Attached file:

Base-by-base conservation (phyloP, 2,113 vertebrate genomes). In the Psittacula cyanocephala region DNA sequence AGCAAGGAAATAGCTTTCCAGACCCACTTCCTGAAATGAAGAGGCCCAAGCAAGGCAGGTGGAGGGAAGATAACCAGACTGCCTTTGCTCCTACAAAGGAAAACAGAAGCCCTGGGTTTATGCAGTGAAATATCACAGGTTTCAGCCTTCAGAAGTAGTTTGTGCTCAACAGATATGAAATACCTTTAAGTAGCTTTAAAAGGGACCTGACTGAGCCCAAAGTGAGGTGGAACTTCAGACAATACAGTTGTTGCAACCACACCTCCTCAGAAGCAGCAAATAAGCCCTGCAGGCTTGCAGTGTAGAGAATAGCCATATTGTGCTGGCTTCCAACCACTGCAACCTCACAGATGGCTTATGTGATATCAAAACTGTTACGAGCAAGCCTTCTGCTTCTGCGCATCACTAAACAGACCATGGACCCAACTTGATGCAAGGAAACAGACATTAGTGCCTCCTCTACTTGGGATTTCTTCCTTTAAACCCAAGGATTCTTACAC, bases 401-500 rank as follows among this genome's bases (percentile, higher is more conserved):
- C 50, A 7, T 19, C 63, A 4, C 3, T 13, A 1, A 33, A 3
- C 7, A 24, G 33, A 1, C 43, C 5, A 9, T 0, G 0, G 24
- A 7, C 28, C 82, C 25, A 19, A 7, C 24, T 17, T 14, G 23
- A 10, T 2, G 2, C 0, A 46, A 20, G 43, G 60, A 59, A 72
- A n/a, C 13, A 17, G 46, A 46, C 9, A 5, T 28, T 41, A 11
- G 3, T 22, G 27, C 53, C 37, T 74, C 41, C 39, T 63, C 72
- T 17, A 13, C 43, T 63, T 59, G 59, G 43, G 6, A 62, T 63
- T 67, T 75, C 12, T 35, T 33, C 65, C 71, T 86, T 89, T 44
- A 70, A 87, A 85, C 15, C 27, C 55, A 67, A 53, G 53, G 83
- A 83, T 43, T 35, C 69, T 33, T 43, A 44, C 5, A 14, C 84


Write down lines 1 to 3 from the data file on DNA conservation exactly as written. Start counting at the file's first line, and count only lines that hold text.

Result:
Base-by-base conservation (phyloP, 2,113 vertebrate genomes). In the Psittacula cyanocephala region DNA sequence AGCAAGGAAATAGCTTTCCAGACCCACTTCCTGAAATGAAGAGGCCCAAGCAAGGCAGGTGGAGGGAAGATAACCAGACTGCCTTTGCTCCTACAAAGGAAAACAGAAGCCCTGGGTTTATGCAGTGAAATATCACAGGTTTCAGCCTTCAGAAGTAGTTTGTGCTCAACAGATATGAAATACCTTTAAGTAGCTTTAAAAGGGACCTGACTGAGCCCAAAGTGAGGTGGAACTTCAGACAATACAGTTGTTGCAACCACACCTCCTCAGAAGCAGCAAATAAGCCCTGCAGGCTTGCAGTGTAGAGAATAGCCATATTGTGCTGGCTTCCAACCACTGCAACCTCACAGATGGCTTATGTGATATCAAAACTGTTACGAGCAAGCCTTCTGCTTCTGCGCATCACTAAACAGACCATGGACCCAACTTGATGCAAGGAAACAGACATTAGTGCCTCCTCTACTTGGGATTTCTTCCTTTAAACCCAAGGATTCTTACAC, bases 401-500 rank as follows among this genome's bases (percentile, higher is more conserved):
- C 50, A 7, T 19, C 63, A 4, C 3, T 13, A 1, A 33, A 3
- C 7, A 24, G 33, A 1, C 43, C 5, A 9, T 0, G 0, G 24